With a rueful chuckle, Alex Gough, chief executive of the Professional Squash Association (PSA), admitted that in the wake of the sport’s historic inclusion on the Olympic programme at Los Angeles 2028 he was put in mind of the celebrated comment by late United States tennis player Vitas Gerulaitis.

Having lost 16 successive matches to American rival Jimmy Connors, he announced after ending the run with victory at the 1980 Masters tournament: "Nobody beats Vitas Gerulaitis 17 times in a row."

Before squash earned the nod from Los Angeles 2028 to become one of five new sports at the Games, something which was confirmed by the International Olympic Committee (IOC) a week later at its Session in Mumbai, it had knocked on the Olympics door on four successive occasions without success.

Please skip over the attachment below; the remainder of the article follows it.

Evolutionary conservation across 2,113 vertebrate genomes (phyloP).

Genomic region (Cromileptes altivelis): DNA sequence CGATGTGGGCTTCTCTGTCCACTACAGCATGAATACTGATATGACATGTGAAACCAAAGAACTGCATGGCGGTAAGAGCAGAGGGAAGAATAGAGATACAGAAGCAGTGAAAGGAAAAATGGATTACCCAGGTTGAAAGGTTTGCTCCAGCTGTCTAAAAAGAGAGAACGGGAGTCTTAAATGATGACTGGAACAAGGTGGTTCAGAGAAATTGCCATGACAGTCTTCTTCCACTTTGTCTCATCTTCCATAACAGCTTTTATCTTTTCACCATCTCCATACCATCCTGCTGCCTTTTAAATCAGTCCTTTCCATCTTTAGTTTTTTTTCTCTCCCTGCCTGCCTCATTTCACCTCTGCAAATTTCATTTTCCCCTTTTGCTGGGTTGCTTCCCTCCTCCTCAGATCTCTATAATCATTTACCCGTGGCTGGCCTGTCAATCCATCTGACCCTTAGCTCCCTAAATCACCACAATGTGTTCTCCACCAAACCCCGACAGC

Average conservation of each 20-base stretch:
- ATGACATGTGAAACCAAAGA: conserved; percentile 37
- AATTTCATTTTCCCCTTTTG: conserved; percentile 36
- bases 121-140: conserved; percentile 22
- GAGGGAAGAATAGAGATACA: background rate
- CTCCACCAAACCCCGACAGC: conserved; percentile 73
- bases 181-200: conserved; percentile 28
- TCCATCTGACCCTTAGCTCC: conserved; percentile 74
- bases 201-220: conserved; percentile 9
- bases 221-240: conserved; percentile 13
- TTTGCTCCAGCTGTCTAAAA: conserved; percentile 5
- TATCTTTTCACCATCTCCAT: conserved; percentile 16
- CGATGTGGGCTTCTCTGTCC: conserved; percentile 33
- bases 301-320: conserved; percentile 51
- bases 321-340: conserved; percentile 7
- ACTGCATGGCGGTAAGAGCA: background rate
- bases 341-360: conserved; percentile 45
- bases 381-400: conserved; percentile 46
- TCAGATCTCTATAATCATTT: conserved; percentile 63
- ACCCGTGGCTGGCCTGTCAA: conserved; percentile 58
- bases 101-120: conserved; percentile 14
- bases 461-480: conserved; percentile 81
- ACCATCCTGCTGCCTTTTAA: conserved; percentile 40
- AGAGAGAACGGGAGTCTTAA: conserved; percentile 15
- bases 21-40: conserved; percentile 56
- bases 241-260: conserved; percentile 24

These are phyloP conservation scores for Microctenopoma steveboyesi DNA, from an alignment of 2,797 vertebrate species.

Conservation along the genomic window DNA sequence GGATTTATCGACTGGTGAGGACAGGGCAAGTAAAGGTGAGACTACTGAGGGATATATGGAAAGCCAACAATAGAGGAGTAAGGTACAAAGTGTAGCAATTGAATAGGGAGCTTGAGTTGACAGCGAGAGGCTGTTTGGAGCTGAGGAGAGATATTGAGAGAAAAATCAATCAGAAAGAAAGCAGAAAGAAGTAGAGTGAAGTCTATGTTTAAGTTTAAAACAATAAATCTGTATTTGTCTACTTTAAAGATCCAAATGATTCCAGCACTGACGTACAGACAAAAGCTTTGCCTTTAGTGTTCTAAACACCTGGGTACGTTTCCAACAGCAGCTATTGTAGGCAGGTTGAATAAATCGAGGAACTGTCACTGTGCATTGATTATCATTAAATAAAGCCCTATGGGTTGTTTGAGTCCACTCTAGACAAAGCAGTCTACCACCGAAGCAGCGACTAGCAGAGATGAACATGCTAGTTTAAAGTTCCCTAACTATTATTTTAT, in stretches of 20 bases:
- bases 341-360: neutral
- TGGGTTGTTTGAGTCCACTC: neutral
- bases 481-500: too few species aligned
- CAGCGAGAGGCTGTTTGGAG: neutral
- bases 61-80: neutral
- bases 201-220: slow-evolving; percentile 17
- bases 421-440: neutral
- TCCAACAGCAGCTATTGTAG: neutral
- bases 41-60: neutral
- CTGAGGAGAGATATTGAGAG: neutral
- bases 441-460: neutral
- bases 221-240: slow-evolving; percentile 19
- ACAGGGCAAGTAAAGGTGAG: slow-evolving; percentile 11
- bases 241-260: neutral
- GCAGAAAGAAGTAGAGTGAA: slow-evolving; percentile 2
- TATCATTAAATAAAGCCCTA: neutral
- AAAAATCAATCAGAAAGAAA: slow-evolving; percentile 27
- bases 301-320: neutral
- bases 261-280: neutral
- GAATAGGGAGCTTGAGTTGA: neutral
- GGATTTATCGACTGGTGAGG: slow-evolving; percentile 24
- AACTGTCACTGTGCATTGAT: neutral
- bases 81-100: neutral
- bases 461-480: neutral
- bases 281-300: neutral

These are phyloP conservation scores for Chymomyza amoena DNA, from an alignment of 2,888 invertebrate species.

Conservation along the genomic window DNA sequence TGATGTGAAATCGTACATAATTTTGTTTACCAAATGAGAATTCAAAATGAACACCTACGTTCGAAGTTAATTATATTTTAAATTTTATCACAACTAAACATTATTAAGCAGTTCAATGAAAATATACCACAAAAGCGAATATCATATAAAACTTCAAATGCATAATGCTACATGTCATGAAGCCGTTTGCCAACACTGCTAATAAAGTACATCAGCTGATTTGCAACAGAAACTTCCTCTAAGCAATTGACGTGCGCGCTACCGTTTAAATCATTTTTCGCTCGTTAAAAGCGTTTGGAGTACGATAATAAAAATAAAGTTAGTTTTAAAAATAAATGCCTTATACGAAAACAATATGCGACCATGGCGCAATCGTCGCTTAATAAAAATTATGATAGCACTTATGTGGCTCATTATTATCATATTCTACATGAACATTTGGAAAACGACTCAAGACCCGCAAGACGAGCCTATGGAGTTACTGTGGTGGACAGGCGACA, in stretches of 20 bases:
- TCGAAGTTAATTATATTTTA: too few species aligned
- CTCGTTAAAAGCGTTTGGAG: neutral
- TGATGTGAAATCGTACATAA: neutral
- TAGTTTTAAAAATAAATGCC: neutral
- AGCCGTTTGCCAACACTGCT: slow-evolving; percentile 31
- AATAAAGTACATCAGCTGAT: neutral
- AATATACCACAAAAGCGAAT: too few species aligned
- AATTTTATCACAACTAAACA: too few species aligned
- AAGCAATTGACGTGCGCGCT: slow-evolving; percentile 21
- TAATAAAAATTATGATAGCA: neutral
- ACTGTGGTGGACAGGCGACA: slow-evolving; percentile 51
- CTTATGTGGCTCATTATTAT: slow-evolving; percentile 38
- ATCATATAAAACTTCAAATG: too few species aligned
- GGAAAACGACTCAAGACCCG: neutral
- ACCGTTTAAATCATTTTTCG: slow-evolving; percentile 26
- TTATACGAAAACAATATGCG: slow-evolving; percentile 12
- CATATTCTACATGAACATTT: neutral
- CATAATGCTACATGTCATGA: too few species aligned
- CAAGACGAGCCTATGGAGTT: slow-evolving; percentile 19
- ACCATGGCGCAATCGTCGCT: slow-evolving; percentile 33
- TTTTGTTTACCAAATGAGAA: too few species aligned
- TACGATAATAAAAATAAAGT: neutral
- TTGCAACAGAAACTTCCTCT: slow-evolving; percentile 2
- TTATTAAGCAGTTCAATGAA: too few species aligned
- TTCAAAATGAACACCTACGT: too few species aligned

"That Gerulaitis statement was actually spinning round my head quite a bit," said Gough, whose efforts to widen and innovate the presentation of the sport in recent years have been hugely influential in its eventual Olympic arrival.

Between them, the PSA, the World Squash Federation (WSF) and US Squash pulled together all the elements required to persuade Los Angeles 2028 to give the sport a break it had earned in almost 20 years of effort to earn an Olympic place.

Gough, winner of the World Championship singles bronze for Wales in 1997 and Commonwealth Games doubles bronze a year later, was still playing when the initial, unsuccessful attempt was made to get squash into London 2012

But he was involved in the next three attempts involving Rio 2016, Tokyo 2020 and Paris 2024 were concerned. All unsuccessful also - but, as he recalls, some were more unsuccessful than others…

"When we got into the bidding process for Rio 2016, which was... Sports/Squash

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Author: Mike Rowbottom